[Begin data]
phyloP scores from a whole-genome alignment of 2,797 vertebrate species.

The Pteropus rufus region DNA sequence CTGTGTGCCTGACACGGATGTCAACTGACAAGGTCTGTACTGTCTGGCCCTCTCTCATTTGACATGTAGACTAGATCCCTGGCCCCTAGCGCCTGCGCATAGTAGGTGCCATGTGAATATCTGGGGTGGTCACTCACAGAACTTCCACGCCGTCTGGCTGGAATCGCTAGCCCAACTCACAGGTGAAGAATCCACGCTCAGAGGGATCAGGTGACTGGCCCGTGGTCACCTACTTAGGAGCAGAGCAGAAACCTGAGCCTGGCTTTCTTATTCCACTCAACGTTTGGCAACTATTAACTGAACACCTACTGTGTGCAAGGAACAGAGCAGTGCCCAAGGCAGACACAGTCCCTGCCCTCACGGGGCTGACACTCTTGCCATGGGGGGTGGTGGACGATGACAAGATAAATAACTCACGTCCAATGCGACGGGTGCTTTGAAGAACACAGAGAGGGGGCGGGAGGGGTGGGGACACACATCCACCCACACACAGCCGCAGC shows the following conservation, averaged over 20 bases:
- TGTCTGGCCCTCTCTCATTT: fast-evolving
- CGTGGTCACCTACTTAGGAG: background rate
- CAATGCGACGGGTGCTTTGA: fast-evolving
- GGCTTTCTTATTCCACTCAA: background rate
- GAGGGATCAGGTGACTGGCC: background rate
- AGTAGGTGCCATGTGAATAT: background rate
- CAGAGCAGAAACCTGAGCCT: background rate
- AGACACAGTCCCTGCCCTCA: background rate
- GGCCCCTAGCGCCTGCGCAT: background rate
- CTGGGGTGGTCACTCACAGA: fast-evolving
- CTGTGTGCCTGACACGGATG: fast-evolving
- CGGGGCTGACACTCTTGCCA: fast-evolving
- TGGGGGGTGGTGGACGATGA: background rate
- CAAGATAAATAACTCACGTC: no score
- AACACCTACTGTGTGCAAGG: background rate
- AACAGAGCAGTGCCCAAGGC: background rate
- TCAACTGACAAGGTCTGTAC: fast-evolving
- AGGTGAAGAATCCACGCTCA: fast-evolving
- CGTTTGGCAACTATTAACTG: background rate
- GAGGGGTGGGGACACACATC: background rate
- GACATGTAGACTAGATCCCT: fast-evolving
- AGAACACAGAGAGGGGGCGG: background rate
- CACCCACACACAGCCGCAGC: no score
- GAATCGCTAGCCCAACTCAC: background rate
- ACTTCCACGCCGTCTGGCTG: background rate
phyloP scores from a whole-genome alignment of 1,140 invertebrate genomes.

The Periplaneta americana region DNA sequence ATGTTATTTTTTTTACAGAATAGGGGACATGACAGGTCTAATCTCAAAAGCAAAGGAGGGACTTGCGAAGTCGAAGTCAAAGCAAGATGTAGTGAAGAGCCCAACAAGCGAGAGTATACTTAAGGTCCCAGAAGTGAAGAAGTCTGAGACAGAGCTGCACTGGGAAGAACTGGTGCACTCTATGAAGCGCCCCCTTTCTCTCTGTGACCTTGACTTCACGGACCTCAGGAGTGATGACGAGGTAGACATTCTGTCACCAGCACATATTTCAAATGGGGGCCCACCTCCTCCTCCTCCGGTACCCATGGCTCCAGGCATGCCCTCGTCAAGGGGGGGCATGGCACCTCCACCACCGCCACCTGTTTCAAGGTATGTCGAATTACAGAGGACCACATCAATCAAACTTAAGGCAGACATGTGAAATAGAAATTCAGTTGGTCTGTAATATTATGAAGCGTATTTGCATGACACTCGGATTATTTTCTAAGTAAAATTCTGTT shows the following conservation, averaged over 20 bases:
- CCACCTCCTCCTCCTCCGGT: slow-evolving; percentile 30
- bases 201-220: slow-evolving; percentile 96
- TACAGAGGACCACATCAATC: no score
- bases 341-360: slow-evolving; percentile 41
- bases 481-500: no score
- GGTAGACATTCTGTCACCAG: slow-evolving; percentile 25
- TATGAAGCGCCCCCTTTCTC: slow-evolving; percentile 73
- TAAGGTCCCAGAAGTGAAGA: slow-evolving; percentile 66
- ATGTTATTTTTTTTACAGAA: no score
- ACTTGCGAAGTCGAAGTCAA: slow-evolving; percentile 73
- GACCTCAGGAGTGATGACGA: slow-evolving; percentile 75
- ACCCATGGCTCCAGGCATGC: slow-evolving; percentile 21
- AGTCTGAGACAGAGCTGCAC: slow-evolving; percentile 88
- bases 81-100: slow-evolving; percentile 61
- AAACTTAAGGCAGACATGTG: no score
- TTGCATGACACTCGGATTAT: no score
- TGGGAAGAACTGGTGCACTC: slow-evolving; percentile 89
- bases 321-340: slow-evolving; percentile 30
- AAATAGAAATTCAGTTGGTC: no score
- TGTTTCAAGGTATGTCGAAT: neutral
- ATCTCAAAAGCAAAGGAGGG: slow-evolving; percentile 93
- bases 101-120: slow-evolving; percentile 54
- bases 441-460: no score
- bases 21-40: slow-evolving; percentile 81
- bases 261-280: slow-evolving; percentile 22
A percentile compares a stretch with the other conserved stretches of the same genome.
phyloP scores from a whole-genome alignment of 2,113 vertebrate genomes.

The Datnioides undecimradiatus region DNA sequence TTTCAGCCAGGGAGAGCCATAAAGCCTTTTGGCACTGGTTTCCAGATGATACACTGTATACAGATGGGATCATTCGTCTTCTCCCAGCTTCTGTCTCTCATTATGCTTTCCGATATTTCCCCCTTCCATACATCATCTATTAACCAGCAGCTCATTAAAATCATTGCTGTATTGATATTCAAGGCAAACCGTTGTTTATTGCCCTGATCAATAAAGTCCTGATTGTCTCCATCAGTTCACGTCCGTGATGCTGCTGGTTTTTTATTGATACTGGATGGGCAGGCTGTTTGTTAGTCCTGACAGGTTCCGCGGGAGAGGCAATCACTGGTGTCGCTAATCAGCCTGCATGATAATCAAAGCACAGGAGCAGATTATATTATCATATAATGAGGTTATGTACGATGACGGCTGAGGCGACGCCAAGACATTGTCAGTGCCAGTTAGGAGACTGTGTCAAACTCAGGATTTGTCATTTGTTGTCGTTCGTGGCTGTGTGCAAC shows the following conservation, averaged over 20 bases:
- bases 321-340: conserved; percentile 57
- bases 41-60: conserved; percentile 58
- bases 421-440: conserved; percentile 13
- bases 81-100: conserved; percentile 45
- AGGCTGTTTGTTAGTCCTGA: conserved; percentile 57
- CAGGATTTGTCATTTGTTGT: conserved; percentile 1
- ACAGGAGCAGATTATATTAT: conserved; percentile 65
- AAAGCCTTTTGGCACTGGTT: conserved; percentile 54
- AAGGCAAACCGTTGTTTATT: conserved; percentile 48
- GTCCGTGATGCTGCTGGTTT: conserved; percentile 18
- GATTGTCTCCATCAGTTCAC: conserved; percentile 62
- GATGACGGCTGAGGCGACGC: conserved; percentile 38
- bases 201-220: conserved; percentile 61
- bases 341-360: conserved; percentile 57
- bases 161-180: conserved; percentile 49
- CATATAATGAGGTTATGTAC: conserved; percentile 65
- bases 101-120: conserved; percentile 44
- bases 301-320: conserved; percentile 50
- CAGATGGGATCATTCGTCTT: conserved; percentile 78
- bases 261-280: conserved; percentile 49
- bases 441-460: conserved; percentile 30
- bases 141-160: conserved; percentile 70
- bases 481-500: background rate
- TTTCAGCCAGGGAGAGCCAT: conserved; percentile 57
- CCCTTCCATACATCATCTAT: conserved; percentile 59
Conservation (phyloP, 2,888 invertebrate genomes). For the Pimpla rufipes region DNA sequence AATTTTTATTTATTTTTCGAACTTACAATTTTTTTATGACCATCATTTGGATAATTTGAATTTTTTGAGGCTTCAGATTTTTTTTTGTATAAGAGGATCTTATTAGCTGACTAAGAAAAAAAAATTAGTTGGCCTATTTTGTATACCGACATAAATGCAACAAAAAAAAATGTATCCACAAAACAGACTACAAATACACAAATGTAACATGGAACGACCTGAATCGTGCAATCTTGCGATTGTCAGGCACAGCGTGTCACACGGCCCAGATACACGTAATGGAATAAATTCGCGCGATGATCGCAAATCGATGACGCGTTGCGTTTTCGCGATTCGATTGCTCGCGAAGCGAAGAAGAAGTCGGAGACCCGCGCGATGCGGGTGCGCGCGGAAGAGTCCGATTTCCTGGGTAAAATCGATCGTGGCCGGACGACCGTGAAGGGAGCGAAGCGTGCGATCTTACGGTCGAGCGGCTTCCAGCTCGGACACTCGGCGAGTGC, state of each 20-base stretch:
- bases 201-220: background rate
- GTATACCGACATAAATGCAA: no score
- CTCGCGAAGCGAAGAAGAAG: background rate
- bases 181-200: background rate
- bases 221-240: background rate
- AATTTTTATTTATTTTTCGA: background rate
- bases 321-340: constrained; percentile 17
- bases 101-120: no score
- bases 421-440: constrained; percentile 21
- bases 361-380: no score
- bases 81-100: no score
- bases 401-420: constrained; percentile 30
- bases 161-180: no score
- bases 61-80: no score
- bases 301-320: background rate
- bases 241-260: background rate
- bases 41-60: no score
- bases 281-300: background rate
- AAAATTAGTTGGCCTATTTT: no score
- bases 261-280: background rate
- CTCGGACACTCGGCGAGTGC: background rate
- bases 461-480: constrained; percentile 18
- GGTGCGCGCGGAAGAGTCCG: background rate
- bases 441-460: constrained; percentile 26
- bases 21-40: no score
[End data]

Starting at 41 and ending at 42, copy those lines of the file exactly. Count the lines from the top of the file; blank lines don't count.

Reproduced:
- ACCCATGGCTCCAGGCATGC: slow-evolving; percentile 21
- AGTCTGAGACAGAGCTGCAC: slow-evolving; percentile 88